FightMetric, Condit outlanded Diaz 159-117.

The judges unanimously scored it for Condit, but to this day,
debates still rage over the proper scoring of the fight.

#15: Palhares goes heel

Let’s be honest: Rousimar Palhares was always a little bit
of a space cadet. There was the time he held a heel hook too long
on to Tomasz Drwal, the time he celebrated prematurely against Dan
Miller, and the time he protested Nate Marquardt being slippery in
the middle of a fight, turning his attention and basically offering
himself up for a knockout. But his coup de grace came at UFC Fight
Night: Maia vs. Shields in October.

On that night, Palhares was making his welterweight debut, and
facing the gritty and durable Mike Pierce. In a six-year, 22-fight
career, the American had never been submitted, but the Brazilian
heel hook specialist was on his game. After missing his first try,
Palhares stayed with it and trapped Pierce, who insta-tapped.

Referee Keith Peterson dove in to save Pierce’s leg, but
before letting go, Palhares gave it one last torque. That incensed
the UFC brass, which cut Palhares within 24 hours. Palhares’
supporters immediately protested, saying others had been guilty of
the infraction and hadn’t received nearly the same penalty,
but the decision was final.

#14: Greasegate

Georges St-Pierre has been accused of a lot of things. From
steroids, to alien abduction, to yes, Grease-gate, a mini-scandal
caused when the long-reigning champion defeated BJ Penn at UFC
94.

During the fight, however, Penn had complained about St-Pierre
being slippery, and afterward, Penn filed an official complaint
with the Nevada state athletic commission to investigate the
matter, requesting possibly disciplinary actions or sanctions
against St-Pierre and/or his cornermen Greg Jackson and Phil
Nurse.

While St-Pierre maintained that any Vaseline reaching his body
was unintentional, Dana White accidentally added fuel to the story,
saying that “absolutely, 100 percent,”
St-Pierre’s cornerman illegally applied grease to him.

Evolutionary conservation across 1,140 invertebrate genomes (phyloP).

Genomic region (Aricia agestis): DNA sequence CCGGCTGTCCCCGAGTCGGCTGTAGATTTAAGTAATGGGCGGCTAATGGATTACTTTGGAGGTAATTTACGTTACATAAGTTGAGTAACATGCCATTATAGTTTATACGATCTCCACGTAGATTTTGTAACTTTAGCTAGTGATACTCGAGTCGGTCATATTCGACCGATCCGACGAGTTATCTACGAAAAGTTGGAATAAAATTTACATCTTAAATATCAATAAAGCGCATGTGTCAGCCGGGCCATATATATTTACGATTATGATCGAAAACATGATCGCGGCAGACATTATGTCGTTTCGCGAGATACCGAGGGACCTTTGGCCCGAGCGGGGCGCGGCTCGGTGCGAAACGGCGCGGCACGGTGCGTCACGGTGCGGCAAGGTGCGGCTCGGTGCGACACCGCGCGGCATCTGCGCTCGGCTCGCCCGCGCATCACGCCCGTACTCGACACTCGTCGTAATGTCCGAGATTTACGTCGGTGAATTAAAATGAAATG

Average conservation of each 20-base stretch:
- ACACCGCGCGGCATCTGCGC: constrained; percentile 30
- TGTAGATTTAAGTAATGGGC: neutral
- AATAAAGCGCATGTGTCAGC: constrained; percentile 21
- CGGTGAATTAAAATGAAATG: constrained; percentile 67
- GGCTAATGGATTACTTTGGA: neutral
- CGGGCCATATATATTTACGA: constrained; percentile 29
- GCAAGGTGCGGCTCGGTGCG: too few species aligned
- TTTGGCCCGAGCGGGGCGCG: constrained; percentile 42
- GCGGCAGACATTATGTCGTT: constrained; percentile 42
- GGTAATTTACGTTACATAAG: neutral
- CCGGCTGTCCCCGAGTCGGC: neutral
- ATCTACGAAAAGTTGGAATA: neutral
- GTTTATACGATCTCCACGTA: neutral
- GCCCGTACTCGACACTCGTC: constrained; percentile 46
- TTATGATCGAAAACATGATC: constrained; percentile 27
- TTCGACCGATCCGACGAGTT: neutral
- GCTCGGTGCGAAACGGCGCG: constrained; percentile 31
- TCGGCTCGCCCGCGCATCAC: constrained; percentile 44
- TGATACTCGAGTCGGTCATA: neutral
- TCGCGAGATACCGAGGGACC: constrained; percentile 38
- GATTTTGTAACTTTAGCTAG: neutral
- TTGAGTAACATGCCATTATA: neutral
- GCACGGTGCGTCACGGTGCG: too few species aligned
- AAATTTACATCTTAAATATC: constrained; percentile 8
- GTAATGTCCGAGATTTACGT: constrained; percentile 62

In the end, the commission declined to take any disciplinary
action against St-Pierre or any members of his team.

#13: Suckerpunch

In May 2010, Paul Daley was a one-shot knockout artist who was
beginning to carve out a place for himself in the UFC welterweight
pecking order. In back-to-back fights, he’d already knocked
out Martin Kampmann and Dustin Hazelett, a good sign of potential,
but at UFC 113, he was matched with Josh Koscheck.

It was an important fight for Daley, who needed to prove to his
detractors that he was capable of stopping the takedowns of
high-level wrestlers. With the division stocked with such
opponents, this was a statement fight.

Daley laid a dud. Koscheck took him down at will, four times in
all, keeping the dangerous striker grounded. As the fight went on,
you could practically see Daley’s frustration grow, and
apparently, it eventually boiled over.

As the final bell neared, Koscheck could be seen saying
something to Daley — what it was, only they knew — and when Daley
got up, hell broke loose. He took one step away, then redirected
himself in Koscheck’s path and threw his famous left hook.
Koscheck seemed to anticipate the blow and managed to partially
block the punch as referee Dan Miragliotta horse-collared
Daley.

By the end of the night, Daley had been cut, banned from the UFC
for life. Was the transgression really that serious, many of
Daley’s fans wondered? According to White, it was. In his
eyes, the after-the-bell cheapshot was a cardinal sin. Up until
recently, White was still asked if Daley would ever get a reprieve.
No, White has continually said.

#12: Bisping’s Brit spit

After a career generally spent as a gatekeeper, Jorge Rivera
goaded Michael Bisping into a fight with him at UFC 127. It was the
biggest opportunity of the American’s career, and he made
every effort to take the opportunity and run with it. During the
process, he and his fight team made several videos intended to drum
up interest in the bout while taking aim at Bisping.

That fired up the already fiery Brit, who promised revenge.

When they finally met, the fight had fireworks. In the
second, after handily winning the first, Bisping struck the downed
Rivera with an illegal knee that nearly ended the fight. Rivera
chose to continue, only to be finished minutes later in a Bisping
TKO.

Beef over, right? Wrong. In the midst of the heated victory,
Bisping walked over towards Rivera’s corner and, according to
Rivera’s team, spit at them. Bisping, of course, denied that,
saying he’d simply gone on a tirade in their general
direction.

Either way, the fight was definitely not a how-to on ending a
rivalry with grace.

#11: Machida-Rua I

Nothing brings the controversy like a close title fight
decision. The UFC 104 matchup between Lyoto Machida and Mauricio
“Shogun” Rua was an all-timer in that regard.

At the time, the “Machida Era” had just begun.
He’d never lost a fight, never lost a round in the UFC, and
many observers of the sport considered his unique style to be close
to unbeatable. Yet in his first defense, Machida found his hands
full with Rua.

From the get-go, “Shogun” punished Machida’s
legs and body, and was able to do something that had been
heretofore impossible, he closed the distance. While Machida was
able to do his own damage, his counterattacking style looked more
defense than offense.

By the time the fight was over, Rua had out-landed Machida 82-39
total, and in every round, yet the judges all picked Machida as a
48-47 winner. The eruption of complaints about the scoring — even
the Staples Center crowd booed the decision — led to an immediate
rematch. This time, Rua took his fate out of the judges’